The overall goal of this proposal is to define structural rules that govern how the nuclear receptor (NR) superfamily of 48 human transcription factors impact mammalian physiology. There is currently very little known about the structural features that allow small molecule NR ligands to induce specific signaling outcomes, and to date there are only structures of NR sub-regions and domains. We hypothesize that this nuclear receptor (NR) signaling code is defined by interdomain communication with the NR, and its modulation by specific interacting proteins, which are also the effectors of NR signaling, such as transcriptional co-regulator enzymes. It is critical to study complexes both because 1) they are the physiologically relevant structure for a signaling scaffold protein;and 2) co-regulator proteis can stabilize unstructured regions or interdomain interactions and facilitate obtaining structural information. To date, there is only one multi-domain NR complex characterized by x-ray crystallography. A significant barrier to obtaining structures of multi-domain NR constructs has been the conformational flexibility in the different domains, which has been solved for individual domains by addition of interacting molecules, including ligands, DNA, and small peptides. Importantly, only a small subset of interacting molecules are efficient in promoting crystallization, requiring the ability to assay many permutations. A PSI biology consortium is uniquely designed to test many permutations of cloning, expression, and crystallization. Our unique contribution is a high throughput NR drug discovery and structure based design platform, which affords us the expertise to both define optimal interaction molecules and complexes, but also the diversity of approaches for functional validation of resulting structures. We break up the work into two target streams: Target Stream 1 represents the full length NRs, which can be rapidly and directly submitted to the collaborative PSI center. We will work closely with the PSI center to implement a collaborative high throughput platform for salvage and optimization of protein expression. We will use our unique robotic Cell Based Screening Core to implement high throughput biochemistry assays to characterize protein quality, and to define optimal combinations of interacting molecules to promote crystallization, including ligands, DNA, and small NR box peptides. Target Stream 2 focuses on NR complexes. Starting from the list of 350 published NR coregulators, we will characterize those that directly interact with unstructured regions or multiple NR domains, and optimize complex architecture for crystallization for submission to the PSI center. The resulting structures will serve as the basis for functional studies on interdomain communication, allostery, and NR-complex signaling pathways, thus completing the loop in using structure to delineate the nuclear receptor signaling code. Importantly, the proteins and complexes produced by the PSI center will also be used to define structural features of allosteric signaling using our automated high throughput platform for assaying conformational dynamics with hydrogen/deuterium exchange mass spectrometry (HDX).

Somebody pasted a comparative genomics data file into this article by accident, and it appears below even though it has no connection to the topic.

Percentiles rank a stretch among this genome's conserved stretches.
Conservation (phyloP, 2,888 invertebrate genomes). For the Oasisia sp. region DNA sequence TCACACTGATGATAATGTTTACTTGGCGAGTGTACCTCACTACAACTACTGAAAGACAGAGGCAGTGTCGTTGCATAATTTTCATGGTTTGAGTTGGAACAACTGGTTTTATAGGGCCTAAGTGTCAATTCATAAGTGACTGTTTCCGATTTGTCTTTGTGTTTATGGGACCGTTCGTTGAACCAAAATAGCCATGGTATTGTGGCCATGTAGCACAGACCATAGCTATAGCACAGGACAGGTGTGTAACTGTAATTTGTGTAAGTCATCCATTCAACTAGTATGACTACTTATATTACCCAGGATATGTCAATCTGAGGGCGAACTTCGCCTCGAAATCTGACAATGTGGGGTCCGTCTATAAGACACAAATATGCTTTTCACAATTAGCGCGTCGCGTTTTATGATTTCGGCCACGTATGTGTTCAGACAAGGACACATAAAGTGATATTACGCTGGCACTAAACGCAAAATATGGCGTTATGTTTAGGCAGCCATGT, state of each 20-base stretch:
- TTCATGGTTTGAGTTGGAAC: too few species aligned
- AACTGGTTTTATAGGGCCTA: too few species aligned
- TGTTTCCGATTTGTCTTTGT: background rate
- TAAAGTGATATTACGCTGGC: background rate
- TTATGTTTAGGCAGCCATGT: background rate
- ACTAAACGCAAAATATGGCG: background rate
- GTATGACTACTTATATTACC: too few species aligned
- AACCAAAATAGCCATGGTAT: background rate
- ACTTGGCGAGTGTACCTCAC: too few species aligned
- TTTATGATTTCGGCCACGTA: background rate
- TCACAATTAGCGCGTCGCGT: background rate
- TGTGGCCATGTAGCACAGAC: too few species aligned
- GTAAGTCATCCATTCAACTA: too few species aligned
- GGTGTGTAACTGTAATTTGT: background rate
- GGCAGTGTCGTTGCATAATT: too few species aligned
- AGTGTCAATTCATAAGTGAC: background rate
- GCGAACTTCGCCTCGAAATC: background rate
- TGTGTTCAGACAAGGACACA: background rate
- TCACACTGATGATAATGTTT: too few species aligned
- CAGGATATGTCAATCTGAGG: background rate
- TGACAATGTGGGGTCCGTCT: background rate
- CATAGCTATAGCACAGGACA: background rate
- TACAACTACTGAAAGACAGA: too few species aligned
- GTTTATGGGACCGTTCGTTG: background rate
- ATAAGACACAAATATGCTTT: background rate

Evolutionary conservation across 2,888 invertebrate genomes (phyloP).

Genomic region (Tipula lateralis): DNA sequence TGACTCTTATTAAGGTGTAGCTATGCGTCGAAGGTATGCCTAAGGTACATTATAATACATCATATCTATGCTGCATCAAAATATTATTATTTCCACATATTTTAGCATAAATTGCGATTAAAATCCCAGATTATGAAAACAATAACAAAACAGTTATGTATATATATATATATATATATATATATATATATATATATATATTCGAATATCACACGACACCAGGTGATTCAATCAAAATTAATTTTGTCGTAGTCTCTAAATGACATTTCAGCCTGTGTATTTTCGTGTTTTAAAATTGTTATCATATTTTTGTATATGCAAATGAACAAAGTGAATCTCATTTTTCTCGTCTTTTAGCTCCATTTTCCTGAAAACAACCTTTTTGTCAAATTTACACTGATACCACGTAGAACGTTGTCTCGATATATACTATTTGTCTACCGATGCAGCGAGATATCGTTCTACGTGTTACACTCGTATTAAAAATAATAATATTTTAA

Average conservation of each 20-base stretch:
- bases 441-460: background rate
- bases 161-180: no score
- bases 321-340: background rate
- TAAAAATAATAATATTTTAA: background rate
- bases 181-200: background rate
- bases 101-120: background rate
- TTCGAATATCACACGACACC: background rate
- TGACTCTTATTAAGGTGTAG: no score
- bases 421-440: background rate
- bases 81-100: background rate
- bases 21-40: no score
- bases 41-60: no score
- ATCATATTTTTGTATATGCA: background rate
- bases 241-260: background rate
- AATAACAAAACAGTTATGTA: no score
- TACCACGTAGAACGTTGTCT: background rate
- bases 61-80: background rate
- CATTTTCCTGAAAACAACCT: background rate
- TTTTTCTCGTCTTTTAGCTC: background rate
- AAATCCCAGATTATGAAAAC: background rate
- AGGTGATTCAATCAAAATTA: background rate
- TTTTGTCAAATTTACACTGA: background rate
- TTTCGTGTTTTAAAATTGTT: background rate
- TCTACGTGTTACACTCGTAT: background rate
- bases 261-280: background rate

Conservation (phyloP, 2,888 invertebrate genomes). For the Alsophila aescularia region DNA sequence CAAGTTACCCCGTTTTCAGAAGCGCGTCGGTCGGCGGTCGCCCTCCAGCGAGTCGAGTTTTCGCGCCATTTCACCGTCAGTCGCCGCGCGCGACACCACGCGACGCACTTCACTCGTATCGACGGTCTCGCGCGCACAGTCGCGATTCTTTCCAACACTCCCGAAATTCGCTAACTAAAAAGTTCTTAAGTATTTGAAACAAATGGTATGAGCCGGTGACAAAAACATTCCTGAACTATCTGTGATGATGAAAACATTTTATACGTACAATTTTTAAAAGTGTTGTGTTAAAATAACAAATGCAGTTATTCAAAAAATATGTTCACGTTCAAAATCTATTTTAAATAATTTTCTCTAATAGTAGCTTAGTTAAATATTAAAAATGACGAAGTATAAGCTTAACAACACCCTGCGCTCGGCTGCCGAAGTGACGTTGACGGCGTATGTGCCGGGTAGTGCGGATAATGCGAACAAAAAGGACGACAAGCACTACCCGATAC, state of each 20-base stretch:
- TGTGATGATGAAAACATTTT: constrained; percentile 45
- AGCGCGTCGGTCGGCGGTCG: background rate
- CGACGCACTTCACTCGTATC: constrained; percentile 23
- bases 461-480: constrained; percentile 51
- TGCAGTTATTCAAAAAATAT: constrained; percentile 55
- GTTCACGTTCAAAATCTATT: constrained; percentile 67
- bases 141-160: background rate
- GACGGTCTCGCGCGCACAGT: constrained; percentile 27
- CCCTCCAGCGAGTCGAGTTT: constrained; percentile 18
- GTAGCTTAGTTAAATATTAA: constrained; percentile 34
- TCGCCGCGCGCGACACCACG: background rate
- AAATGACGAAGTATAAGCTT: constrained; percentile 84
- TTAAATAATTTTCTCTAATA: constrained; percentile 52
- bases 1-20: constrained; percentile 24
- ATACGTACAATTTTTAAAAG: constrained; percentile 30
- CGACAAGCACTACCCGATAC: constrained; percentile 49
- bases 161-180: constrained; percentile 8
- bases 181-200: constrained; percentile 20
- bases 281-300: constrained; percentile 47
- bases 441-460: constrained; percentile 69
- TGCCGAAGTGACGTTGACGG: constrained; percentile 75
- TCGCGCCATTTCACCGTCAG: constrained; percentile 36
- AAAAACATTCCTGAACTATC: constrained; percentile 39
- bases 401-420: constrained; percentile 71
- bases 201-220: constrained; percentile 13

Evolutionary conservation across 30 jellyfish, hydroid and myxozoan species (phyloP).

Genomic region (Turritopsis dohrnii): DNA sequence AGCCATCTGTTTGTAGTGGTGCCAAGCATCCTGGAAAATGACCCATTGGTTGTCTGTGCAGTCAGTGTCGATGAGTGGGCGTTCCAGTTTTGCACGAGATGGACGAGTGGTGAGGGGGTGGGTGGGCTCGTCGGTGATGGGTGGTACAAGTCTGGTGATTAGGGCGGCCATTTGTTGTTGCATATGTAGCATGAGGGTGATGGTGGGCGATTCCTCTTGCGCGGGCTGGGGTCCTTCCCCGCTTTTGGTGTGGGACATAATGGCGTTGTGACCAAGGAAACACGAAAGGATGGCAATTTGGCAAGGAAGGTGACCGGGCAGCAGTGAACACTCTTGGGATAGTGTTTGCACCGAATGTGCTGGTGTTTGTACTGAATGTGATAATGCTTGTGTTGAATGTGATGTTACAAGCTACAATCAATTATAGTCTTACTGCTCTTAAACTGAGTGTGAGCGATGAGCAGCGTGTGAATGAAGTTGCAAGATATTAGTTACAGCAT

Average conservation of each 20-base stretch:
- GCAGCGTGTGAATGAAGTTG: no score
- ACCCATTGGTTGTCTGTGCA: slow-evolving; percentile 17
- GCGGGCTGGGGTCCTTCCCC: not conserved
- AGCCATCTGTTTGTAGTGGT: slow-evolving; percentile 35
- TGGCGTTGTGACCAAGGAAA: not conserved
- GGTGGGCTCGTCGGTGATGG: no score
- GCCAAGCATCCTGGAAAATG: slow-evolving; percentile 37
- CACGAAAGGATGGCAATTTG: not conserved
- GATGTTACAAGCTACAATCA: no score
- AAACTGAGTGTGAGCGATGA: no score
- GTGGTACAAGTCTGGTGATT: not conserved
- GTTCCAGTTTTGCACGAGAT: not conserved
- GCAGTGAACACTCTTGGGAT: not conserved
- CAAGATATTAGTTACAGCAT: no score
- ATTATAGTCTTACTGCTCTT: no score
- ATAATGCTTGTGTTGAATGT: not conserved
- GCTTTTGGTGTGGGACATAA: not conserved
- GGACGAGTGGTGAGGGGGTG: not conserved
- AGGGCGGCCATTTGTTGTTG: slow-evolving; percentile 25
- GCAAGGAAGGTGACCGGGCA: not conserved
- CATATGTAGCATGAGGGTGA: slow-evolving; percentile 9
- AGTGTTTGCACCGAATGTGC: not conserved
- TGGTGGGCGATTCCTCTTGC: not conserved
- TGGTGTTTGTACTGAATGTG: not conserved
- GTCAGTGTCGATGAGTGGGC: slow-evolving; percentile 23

Public Health Relevance

Nuclear receptors are a family of 48 proteins that control endocrine and metabolic physiology by regulating gene expression, and control of other cellular function such as signal transduction. These activities occur by acting as a scaffold to recruit enzymes and other proteins to DNA, regulating the reading of the DNA code in each cell and thus controlling cellular functions. Our proposed work is to obtain structures of nuclear receptors in complex with known interacting proteins using a consortium with the NIH structural genomics, PSI: Biology network.

National Institute of Health (NIH)
National Institute of General Medical Sciences (NIGMS)
Research Project--Cooperative Agreements (U01)
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Special Emphasis Panel (ZGM1-CBB-0 (BP))
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Preusch, Peter C
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Scripps Florida
United States
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Nwachukwu, Jerome C; Southern, Mark R; Kiefer, James R et al. (2013) Improved crystallographic structures using extensive combinatorial refinement. Structure 21:1923-30